A couple of weeks ago we highlighted the fact that declassified documents analyzed by Foreign Policy proved that the U.S. government knew about Saddam Hussein’s egregious use of chemical weapons and in fact we helped him be more effective in their deployment. Well unfortunately that’s just the tip of the American chemical weapons iceberg. From white phosphorus and depleted uranium (DU) usage in Iraq, to secret radioactive tests in poor black neighborhoods within the U.S. itself, the list is pretty horrific. While one might be able to say that this is the reality of war, then what the heck are we doing entering a civil war in a country where chemical weapons are being used that poses no threat to us?
John Pilger: This time it’s Syria, last time it was Iraq. Obama chose to accept the entire Pentagon of the Bush era: its wars and war crimes
“In Britain, the distractions of the fakery of image and identity politics have not quite succeeded. A stirring has begun, though people of conscience should hurry. The judges at Nuremberg were succinct: ‘Individual citizens have the duty to violate domestic laws to prevent crimes against peace and humanity.’ The ordinary people of Syria, and countless others, and our own self-respect, deserve nothing less now.”
Bild am Sonntag cites high-level German surveillance source suggesting Syrian president was not personally behind attacks
WASHINGTON –- The planned military strikes on Syria would be “targeted, limited” and wouldn’t seek to topple the government of President Bashar Assad or even force it to peace talks.
Rep. Alan Grayson, D-Florida stated:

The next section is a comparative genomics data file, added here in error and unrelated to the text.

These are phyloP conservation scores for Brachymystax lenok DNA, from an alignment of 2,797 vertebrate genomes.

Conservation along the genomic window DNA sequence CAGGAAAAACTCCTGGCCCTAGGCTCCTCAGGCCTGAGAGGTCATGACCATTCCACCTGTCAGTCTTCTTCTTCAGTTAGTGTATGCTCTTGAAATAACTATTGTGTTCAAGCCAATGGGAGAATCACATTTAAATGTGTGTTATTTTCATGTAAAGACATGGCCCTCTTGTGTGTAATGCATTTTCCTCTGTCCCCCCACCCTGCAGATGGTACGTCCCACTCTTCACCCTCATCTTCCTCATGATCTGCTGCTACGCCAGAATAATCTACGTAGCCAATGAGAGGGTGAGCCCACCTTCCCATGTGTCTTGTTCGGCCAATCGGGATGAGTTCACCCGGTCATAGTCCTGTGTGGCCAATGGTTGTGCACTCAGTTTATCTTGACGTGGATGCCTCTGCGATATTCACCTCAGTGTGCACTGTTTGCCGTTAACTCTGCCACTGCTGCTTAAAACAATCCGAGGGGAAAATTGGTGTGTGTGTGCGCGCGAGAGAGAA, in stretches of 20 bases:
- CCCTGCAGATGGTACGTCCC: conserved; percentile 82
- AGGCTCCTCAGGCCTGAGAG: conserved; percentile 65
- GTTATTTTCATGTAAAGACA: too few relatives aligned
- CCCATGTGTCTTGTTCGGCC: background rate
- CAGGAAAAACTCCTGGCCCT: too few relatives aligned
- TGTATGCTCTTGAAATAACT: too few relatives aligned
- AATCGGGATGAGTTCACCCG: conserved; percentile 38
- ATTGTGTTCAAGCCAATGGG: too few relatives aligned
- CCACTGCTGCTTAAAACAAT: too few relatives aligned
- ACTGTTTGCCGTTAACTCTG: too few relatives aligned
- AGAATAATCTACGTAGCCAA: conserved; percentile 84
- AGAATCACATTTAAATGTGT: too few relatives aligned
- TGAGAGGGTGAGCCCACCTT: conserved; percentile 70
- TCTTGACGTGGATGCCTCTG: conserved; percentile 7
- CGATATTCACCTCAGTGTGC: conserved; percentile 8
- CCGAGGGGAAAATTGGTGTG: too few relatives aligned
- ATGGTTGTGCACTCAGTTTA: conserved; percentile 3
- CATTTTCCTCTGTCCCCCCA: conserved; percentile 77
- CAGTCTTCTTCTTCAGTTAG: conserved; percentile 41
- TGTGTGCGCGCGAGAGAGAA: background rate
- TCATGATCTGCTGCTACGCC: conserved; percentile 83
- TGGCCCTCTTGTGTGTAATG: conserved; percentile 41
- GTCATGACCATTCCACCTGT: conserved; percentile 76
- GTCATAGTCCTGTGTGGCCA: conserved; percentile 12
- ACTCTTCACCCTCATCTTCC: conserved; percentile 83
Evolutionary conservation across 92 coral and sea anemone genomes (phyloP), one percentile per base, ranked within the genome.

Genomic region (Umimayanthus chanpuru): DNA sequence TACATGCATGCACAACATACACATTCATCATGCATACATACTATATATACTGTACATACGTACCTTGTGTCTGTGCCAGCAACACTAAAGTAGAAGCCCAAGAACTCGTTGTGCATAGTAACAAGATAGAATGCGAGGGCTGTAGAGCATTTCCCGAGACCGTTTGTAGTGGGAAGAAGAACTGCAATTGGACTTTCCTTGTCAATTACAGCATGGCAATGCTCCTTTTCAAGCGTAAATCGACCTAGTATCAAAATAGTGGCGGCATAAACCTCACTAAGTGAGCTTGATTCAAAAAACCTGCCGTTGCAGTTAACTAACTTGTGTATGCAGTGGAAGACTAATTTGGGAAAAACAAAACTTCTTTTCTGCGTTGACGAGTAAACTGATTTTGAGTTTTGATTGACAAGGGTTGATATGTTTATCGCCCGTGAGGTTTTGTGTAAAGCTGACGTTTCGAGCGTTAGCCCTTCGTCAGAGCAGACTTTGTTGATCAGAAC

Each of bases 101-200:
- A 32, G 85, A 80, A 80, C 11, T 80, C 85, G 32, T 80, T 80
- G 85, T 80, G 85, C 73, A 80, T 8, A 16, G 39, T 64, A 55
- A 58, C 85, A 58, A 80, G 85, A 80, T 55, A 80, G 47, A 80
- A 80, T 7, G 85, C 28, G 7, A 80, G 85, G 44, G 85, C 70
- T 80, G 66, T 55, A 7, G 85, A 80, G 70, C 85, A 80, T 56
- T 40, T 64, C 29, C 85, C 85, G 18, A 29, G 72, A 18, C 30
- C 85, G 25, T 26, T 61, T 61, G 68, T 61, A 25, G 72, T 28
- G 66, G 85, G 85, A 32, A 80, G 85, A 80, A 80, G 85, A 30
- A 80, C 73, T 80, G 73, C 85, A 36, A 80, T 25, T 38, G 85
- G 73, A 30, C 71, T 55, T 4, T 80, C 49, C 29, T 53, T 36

The documentary record regarding an attack on Syria consists of just two papers: a four-page unclassified summary and a 12-page classified summary. The first enumerates only the evidence in favor of an attack. I’m not allowed to tell you what’s in the classified summary, but you can draw your own conclusion.
On Thursday I asked the House Intelligence Committee staff whether there was any other documentation available, classified or unclassified. Their answer was “no.” […]
We have reached the point where the classified information system prevents even trusted members of Congress, who have security clearances, from learning essential facts, and then inhibits them from discussing and debating what they do know.
And this extends to matters of war and peace, money and blood. The ‘security state’ is drowning in its own phlegm. My position is simple: if the administration wants me to vote for war, on this occasion or on any other, then I need to know all the facts. And I’m not the only one who feels that way.